When I thru-hiked the Appalachian Trail 20 years ago, I knew little about backpacks, and unfortunately the person who sold me one knew even less. I never got the thing to fit properly, and while I hiked the entire trail, I could have—should have—been a lot more comfortable. FIT IS EVERYTHING, and not every pack fits every person. The proper pack makes a 40 lb. load feel like 30, while an ill-fitting or flimsy pack makes that same weight feel like a bag of bricks.
I learned these fit tips through years of fitting and selling backpacks at Eastern Mountain Sports, and they apply to all full-size internal frame backpacks of about 3000 cu. in. or larger.
First, you need to make sure the backpack accommodates your torso length. Your torso length is the distance from your sixth vertebra down to the point of your back that's at the same level as your hip's iliac crest. Sound difficult? It's not. All you need is a flexible cloth tape measure and a helper to find this measurement (or better yet, stop by any Eastern Mountain Sports store and get the help of an experienced pack fitter).
Now, bend your neck forward and feel the top of the spine. The first big vertebra you feel, the one that's poking out at the base of your neck, is the seventh vertebra. Keep your finger on that. Now feel your hip bones. There are two that stick out: one big one down low at the junction of your leg and torso, and the other about 6 in. higher up. This higher hip bone almost feels like a horizontal shelf at your side. That's the iliac crest. Now, poking your other finger on that, trail it along until you reach the center of your spine, at the same level as your iliac crest. The distance between your fingers is your torso length.
Have your helper measure that distance and use that number to narrow your selection of available backpacks based on recommended torso lengths. Many backpacks are adjustable and accommodate a range of lengths. Still other packs come in multiple sizes, each with its own range. Either way, your torso length is a critical piece of information for choosing the right pack for you.
Preparing the Backpack
Place about 15 or 20 lb. of weight in the backpack. Anything will do. Climbing ropes, liters of soda, whatever's at hand. Just make sure the load is evenly distributed in the pack, with some of the weight up high. Also make sure that the shoulder straps, waist belt (also referred to as a hip belt), and load straps are reasonably loose.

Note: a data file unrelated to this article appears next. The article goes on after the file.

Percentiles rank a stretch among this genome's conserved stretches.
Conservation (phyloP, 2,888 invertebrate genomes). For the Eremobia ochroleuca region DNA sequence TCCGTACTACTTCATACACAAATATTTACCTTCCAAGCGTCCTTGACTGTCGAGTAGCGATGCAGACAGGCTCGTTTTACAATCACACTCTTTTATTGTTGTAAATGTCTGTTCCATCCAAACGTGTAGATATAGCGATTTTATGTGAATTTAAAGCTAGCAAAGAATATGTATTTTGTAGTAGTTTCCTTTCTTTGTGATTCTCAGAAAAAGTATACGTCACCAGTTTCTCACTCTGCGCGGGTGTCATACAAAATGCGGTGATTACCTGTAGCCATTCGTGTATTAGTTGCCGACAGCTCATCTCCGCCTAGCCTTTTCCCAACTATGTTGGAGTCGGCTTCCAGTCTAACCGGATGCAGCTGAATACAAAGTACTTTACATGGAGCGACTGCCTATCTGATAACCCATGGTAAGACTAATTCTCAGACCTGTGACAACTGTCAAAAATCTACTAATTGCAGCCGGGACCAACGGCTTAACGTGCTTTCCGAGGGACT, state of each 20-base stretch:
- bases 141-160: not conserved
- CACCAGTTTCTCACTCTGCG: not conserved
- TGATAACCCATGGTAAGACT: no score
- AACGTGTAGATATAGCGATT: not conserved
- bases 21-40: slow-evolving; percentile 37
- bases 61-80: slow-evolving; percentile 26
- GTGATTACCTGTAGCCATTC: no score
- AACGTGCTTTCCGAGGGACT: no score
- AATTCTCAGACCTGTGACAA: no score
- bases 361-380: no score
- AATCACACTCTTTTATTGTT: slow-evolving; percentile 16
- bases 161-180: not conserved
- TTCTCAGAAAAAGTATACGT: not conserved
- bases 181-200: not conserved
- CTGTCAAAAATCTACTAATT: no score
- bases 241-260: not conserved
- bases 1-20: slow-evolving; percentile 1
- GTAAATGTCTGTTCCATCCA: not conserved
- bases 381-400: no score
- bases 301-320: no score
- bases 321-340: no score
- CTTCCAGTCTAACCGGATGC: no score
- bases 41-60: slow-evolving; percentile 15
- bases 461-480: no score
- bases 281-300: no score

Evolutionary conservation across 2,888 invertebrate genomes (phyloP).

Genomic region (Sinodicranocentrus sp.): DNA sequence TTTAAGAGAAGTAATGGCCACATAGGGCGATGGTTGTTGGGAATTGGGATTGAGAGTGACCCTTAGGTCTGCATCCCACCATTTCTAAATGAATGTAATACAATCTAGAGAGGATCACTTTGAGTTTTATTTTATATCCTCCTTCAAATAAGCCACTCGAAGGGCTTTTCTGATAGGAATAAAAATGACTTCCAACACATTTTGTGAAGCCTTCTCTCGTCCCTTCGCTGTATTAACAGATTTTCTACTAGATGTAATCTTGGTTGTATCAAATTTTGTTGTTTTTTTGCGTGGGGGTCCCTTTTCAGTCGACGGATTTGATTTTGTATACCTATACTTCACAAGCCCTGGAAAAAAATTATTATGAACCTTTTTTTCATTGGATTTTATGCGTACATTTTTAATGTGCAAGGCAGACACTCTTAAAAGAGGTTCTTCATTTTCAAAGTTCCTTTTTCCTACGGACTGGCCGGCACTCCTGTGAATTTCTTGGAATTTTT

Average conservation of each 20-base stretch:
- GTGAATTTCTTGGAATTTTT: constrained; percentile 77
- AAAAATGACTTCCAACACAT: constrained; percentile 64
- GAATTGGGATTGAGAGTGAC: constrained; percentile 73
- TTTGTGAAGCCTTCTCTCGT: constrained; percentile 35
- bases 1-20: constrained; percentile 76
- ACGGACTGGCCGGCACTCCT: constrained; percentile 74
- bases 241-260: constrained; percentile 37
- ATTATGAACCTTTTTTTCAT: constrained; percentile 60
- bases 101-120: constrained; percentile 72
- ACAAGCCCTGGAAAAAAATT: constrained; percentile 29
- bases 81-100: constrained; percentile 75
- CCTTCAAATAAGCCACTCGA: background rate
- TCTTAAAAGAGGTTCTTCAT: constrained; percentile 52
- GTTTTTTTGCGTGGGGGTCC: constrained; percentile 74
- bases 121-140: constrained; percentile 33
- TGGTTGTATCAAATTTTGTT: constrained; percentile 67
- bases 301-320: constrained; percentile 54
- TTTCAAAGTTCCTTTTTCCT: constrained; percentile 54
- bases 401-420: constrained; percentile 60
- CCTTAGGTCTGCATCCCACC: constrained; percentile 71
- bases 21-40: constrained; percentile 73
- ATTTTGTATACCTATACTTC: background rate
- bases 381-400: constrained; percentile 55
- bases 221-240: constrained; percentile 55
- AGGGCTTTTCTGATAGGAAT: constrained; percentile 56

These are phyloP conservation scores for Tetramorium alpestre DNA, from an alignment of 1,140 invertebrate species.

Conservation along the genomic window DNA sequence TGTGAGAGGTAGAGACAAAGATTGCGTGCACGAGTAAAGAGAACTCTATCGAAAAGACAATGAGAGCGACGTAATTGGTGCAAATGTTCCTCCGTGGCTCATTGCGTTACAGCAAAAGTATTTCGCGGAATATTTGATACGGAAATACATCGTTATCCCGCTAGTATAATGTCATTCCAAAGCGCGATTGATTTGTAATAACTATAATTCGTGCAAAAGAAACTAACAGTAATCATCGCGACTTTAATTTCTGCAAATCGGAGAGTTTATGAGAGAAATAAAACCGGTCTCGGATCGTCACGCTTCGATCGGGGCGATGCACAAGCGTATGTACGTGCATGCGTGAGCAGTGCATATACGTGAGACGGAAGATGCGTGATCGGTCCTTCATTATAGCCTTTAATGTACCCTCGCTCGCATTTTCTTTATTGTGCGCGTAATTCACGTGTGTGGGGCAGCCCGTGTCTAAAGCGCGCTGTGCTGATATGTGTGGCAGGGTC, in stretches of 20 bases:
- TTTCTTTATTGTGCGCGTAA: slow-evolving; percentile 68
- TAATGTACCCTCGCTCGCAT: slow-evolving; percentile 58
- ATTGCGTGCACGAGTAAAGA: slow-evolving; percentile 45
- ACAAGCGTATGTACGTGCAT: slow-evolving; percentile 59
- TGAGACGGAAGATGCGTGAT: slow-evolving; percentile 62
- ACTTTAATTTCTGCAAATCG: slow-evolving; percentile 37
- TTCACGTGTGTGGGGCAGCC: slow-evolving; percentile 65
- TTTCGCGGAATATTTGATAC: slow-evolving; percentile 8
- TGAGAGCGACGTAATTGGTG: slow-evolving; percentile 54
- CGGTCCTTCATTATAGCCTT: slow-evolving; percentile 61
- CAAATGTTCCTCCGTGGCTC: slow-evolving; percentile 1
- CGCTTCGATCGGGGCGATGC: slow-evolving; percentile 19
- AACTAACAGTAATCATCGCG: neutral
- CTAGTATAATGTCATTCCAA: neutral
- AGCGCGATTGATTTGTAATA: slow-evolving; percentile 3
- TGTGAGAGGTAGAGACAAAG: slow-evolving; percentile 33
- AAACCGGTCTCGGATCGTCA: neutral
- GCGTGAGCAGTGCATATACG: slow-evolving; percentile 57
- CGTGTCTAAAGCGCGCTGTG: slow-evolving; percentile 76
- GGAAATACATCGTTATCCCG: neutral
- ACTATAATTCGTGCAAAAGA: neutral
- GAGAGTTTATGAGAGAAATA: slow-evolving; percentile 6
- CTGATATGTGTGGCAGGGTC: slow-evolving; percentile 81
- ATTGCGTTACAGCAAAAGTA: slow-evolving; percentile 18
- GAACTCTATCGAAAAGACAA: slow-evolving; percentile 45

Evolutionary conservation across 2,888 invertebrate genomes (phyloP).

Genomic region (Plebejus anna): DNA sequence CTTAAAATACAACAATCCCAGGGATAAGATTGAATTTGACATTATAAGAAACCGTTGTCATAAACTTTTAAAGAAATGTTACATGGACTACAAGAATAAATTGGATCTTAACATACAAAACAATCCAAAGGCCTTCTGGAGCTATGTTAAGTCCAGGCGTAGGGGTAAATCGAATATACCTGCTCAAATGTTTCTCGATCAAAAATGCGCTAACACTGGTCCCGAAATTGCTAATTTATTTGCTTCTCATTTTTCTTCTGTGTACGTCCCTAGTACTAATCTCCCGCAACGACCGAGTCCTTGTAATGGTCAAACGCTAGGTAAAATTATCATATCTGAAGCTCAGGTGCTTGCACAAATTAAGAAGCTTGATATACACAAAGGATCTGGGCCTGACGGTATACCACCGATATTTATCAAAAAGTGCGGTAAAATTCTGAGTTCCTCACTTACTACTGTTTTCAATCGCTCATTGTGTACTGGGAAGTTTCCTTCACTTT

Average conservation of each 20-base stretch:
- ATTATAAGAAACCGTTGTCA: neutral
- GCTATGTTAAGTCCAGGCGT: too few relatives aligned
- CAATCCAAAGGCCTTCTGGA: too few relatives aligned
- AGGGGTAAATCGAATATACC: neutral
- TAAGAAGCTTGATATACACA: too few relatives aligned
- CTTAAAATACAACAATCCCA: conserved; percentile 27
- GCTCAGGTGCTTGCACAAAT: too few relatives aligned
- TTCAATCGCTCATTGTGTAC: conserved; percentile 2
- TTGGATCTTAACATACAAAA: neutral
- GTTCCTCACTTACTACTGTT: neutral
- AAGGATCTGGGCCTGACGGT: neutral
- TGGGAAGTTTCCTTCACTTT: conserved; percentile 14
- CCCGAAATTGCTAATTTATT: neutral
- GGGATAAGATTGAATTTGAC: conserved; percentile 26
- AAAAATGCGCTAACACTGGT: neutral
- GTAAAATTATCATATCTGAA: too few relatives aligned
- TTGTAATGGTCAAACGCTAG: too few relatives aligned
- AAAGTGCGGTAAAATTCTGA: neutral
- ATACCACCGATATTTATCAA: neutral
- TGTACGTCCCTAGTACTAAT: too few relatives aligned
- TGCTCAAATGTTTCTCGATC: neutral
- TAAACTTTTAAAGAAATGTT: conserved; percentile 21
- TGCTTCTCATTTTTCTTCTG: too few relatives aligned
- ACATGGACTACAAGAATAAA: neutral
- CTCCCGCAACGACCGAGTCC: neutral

Tighten Shoulder Straps
After putting the backpack on, you'll first want to tighten the shoulder straps. This pulls the pack a little higher up on the hips.
Tighten Waist Belt
Cinch the waist belt up nice and snug; not so much that you cut off circulation to your legs, but it will have to be somewhat tight to support the pack's weight. As we will talk about later, your hips should carry the majority of the load.
Waist Belt Positioning
Slip your fingers inside your waist belt and find your iliac crest. The top edge of the waist belt should be about 1 in. above the iliac crest.
Shoulder Strap Positioning
Now look at how the shoulder straps are fitting. If you’re alone, get in front of a mirror and stand sideways. The shoulder straps should be flush with your shoulders and upper back. There should be very little space between the backside of your shoulders and the straps.
Poorly Fitting Suspension
If there’s too much space between the straps and your shoulders, that indicates the backpack’s suspension isn’t matching your torso length, and the distance between the shoulder straps and waist belt needs to be shortened. If the pack’s suspension can’t be shortened far enough, or if the backpack isn’t adjustable, you’ll need to try a shorter model.
If the shoulder straps are wrapping around your shoulders correctly, but the waist belt is positioned too high in relation to the iliac crest, then the distance between shoulder straps and waist belt needs to be increased.
Load Strap Positioning
The load straps attach the top section of the pack to the uppermost portion of the shoulder straps. Ideally, these straps should be at about 45-degree angles, though up to a 15-degree deviation is fine. Pull them to bring the pack a little closer to your body and to keep the load balanced over your hips, but don't yank on the load straps so hard that they cause the front of your shoulder straps to dig in. Play with the adjustments a little to find the sweet spot.
Proper Hiking Posture
Before we check to see where you’re feeling the pack’s weight, lean forward just a little, bending at the hips. This is how you’ll normally carry a backpack. It’s your body’s way of maintaining balance by positioning the load over your own center of gravity (your hips). If you were to rigidly stand straight up, you’d discover that the bottom of the pack presses too much into the lumbar region of your lower back.
Where the Weight Should Fall
If the pack is fitting perfectly, the majority of the weight should be felt in the hip region as opposed to your shoulders. No matter how strong your shoulders are, you don't want all the weight to fall there for hours on end. Your legs are much stronger and can easily support the extra weight of a fully loaded backpack.
Those are the basics of do-it-yourself pack fitting. Always remember that an experienced pack fitter will be able to match you up with the ideal pack and finely tune the suspension to precisely fit your body and make your next hike more enjoyable.